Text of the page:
Behind the veil: The effect of open child protection hearings studied
By Elizabeth Stawicki, Minnesota Public Radio
September 28, 2001
A national court research organization has found that opening child protection hearings and records to the public has had virtually no major effect in Minnesota. Child protection hearings and records have traditionally been kept private in order to protect the confidentiality of parents and children. But in the past few years, 16 states - including Minnesota - have lifted that cloak in hopes that the public would better understand the often heart-wrenching decisions faced in juvenile court and lead to greater accountability of child protection workers.
The National Center for State Courts, a non-profit organization which conducts research and educates courts on how to improve the administration of justice, studied the effects of opening child protection cases in the 12 Minnesota counties that took part in the three-year pilot project.
The research showed the biggest impact of allowing public access to hearings and records fell on court staff who had to spend extra time going through the files and redacting names. Overall, the report found the open hearings didn't appear to harm the children or parents involved or change the courtroom atmosphere. But some within the child protection system question whether the project was really tested. News reporters, policy makers and the general public didn't flock to these hearings either.
"There was no plan to actually involve the public at the very beginning, no formal plan," says Rebecca Kutty of WATCH, an organization that monitors the courts. "One of the things they say in the conclusion is to have a more formal plan to involve and educate the public."
There was, however, a slight increase in the number of family members attending these hearings. Susanne Smith, a guardian ad litem who represents the child's best interest in these cases, cautiously says the doors should stay open.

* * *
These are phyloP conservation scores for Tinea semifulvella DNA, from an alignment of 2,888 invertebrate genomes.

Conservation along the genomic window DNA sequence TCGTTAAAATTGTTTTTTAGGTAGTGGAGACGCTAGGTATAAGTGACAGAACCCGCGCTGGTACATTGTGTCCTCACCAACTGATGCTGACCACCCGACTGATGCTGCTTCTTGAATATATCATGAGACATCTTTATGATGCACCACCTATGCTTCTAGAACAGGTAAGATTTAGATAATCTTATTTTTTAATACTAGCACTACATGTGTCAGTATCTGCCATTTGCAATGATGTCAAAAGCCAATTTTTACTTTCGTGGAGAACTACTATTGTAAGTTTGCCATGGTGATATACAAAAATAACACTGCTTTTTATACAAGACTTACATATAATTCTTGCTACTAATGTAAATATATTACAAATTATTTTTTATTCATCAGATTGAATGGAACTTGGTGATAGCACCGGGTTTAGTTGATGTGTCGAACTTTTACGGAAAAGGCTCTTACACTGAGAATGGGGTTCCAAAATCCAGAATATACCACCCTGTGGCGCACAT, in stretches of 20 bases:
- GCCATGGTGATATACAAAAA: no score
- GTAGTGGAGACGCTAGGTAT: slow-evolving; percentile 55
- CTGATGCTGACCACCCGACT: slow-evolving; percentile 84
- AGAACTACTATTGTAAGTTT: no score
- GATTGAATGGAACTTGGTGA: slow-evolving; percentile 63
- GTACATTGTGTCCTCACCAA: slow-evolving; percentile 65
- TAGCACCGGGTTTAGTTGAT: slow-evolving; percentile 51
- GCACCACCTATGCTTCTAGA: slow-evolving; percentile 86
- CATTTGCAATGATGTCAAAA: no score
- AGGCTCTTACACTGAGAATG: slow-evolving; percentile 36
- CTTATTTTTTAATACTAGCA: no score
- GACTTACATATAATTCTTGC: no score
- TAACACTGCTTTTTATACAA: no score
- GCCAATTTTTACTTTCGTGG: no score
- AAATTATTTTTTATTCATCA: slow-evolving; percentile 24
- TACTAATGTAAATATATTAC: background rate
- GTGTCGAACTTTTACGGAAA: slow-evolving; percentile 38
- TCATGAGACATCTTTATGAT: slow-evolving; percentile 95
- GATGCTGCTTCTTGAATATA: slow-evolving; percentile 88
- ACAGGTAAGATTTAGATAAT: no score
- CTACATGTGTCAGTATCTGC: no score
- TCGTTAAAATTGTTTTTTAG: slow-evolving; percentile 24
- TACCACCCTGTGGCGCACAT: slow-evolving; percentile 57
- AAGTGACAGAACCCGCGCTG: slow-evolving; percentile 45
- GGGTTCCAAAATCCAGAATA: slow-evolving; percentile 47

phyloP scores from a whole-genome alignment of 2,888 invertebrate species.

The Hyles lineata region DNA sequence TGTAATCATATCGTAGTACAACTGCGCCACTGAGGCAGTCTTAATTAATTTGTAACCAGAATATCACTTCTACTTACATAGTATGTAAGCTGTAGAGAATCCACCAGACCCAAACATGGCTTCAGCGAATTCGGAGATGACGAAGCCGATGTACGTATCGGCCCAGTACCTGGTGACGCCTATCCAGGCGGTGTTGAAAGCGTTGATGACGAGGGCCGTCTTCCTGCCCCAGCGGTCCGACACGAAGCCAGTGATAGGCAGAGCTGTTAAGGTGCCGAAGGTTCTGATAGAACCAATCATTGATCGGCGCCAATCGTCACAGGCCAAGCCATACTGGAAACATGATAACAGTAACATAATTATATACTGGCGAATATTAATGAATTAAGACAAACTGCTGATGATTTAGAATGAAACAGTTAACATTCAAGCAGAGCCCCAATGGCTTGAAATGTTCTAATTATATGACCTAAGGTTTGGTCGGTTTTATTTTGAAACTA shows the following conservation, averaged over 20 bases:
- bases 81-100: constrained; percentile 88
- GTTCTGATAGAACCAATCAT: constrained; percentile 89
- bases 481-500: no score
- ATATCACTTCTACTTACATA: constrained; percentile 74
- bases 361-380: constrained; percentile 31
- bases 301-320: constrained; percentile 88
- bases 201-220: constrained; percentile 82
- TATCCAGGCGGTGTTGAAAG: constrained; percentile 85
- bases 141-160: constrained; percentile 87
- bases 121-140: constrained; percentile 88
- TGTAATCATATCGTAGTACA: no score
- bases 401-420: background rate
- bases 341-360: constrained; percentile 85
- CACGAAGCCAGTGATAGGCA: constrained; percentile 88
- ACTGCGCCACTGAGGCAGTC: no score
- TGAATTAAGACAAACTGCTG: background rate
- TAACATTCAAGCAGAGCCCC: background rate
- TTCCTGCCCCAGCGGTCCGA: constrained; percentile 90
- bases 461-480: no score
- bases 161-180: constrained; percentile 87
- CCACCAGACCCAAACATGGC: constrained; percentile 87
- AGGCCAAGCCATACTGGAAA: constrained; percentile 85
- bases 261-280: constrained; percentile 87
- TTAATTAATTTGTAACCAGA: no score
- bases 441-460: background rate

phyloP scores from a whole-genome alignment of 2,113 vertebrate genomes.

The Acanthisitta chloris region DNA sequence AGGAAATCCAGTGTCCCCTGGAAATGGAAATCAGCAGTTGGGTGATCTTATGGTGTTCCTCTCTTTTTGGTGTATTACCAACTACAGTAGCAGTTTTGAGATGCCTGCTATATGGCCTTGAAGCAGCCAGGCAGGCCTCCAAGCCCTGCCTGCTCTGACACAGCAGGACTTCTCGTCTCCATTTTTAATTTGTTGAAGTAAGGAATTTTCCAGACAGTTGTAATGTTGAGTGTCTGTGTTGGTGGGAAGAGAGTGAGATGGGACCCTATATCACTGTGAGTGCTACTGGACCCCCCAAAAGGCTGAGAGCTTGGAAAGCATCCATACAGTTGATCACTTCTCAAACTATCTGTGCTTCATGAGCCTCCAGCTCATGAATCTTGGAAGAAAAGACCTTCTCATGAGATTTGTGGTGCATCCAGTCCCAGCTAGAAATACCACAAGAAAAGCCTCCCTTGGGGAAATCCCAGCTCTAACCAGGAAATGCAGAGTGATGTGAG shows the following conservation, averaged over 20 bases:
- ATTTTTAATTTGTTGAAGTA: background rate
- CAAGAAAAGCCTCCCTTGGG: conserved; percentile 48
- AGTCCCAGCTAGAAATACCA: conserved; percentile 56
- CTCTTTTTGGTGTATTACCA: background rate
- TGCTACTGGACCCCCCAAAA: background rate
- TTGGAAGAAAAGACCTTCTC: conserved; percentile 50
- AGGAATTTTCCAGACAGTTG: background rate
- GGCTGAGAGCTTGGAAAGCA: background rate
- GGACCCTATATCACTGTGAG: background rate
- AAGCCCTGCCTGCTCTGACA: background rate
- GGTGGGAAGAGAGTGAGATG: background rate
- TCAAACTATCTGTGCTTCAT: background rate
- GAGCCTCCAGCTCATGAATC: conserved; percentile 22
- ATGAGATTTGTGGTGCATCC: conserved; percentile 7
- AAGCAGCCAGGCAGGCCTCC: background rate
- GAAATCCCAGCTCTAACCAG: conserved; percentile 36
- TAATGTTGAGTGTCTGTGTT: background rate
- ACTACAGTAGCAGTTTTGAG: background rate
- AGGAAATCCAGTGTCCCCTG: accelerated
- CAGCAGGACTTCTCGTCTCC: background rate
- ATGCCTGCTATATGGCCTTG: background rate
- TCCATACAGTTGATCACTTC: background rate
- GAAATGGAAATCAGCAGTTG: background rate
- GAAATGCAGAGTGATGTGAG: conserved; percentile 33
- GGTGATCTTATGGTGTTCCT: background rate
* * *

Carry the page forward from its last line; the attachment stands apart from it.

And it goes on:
"I certainly would not want concerned friends and family members to suddenly be locked out of the process again, that would not be a good thing," she says.
Public defenders have long opposed opening child protection cases to the public and that hasn't changed. Hennepin County Chief Public Defender Leonardo Castro says since the report didn't find any major plusses to opening the hearings, there's no substantial reason to risk harming a family's confidentiality.
"I don't think there's any positive effect that comes out of society knowing the problems of a family; that need to be solved with that family and the services of the county," he says.
Herbert Lefler has served as a Hennepin County juvenile court judge for five years. He supports open child protection hearings but disagrees with one of the underlying reasons for the project: that openness will lead to greater accountability by child protection workers.
"Besides the line workers, there are people higher up that make decisions on how line social workers do their jobs and what resources are available to them. Has the open process made them feel more accountable? I don't know. This report doesn't really deal with that," according to Lefler.
There was another gap in the report. While judges, attorneys, guardians ad litem, social workers were all surveyed, the clients of the system, the parents and children in court were not.
Researcher Fred Cheesman says the center didn't have the resources to get that input.
"You're talking about issues where families are being divided and there's a lot of acrimony. So it's difficult to get that kind of client data. If time and money had allowed, I would've been interested to get their impressions," Cheesman says.
Minnesota Supreme Court Chief Justice Kathleen Blatz has ordered a hearing next month on whether the pilot project should continue, and if so, whether to extend it statewide.